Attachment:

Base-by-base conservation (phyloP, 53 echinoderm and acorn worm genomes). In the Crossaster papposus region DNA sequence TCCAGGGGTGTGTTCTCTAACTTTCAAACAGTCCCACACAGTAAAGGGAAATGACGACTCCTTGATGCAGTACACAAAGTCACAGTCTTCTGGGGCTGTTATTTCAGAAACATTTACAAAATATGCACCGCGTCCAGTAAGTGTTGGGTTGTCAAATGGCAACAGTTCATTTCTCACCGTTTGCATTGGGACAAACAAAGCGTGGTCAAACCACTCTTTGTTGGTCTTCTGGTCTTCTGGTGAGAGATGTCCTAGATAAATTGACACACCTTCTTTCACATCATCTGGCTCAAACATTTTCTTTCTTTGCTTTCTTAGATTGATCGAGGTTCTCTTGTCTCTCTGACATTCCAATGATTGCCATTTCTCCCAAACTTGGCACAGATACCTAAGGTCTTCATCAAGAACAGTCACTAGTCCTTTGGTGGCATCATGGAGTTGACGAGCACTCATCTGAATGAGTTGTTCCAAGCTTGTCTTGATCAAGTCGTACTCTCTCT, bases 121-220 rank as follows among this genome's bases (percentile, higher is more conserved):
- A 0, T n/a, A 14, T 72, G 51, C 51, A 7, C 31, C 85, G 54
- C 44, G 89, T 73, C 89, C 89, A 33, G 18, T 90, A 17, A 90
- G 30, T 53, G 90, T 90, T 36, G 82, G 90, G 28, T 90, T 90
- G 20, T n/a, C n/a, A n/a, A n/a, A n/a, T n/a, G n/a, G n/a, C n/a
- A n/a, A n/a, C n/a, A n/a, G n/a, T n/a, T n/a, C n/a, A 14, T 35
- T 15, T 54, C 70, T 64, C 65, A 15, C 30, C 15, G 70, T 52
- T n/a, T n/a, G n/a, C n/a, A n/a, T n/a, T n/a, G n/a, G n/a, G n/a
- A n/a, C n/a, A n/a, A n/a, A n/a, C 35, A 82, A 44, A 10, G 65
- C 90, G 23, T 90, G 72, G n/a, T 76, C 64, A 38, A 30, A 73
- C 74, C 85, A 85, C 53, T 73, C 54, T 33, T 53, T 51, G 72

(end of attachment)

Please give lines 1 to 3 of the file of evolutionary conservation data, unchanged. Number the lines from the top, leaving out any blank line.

Base-by-base conservation (phyloP, 53 echinoderm and acorn worm genomes). In the Crossaster papposus region DNA sequence TCCAGGGGTGTGTTCTCTAACTTTCAAACAGTCCCACACAGTAAAGGGAAATGACGACTCCTTGATGCAGTACACAAAGTCACAGTCTTCTGGGGCTGTTATTTCAGAAACATTTACAAAATATGCACCGCGTCCAGTAAGTGTTGGGTTGTCAAATGGCAACAGTTCATTTCTCACCGTTTGCATTGGGACAAACAAAGCGTGGTCAAACCACTCTTTGTTGGTCTTCTGGTCTTCTGGTGAGAGATGTCCTAGATAAATTGACACACCTTCTTTCACATCATCTGGCTCAAACATTTTCTTTCTTTGCTTTCTTAGATTGATCGAGGTTCTCTTGTCTCTCTGACATTCCAATGATTGCCATTTCTCCCAAACTTGGCACAGATACCTAAGGTCTTCATCAAGAACAGTCACTAGTCCTTTGGTGGCATCATGGAGTTGACGAGCACTCATCTGAATGAGTTGTTCCAAGCTTGTCTTGATCAAGTCGTACTCTCTCT, bases 121-220 rank as follows among this genome's bases (percentile, higher is more conserved):
- A 0, T n/a, A 14, T 72, G 51, C 51, A 7, C 31, C 85, G 54
- C 44, G 89, T 73, C 89, C 89, A 33, G 18, T 90, A 17, A 90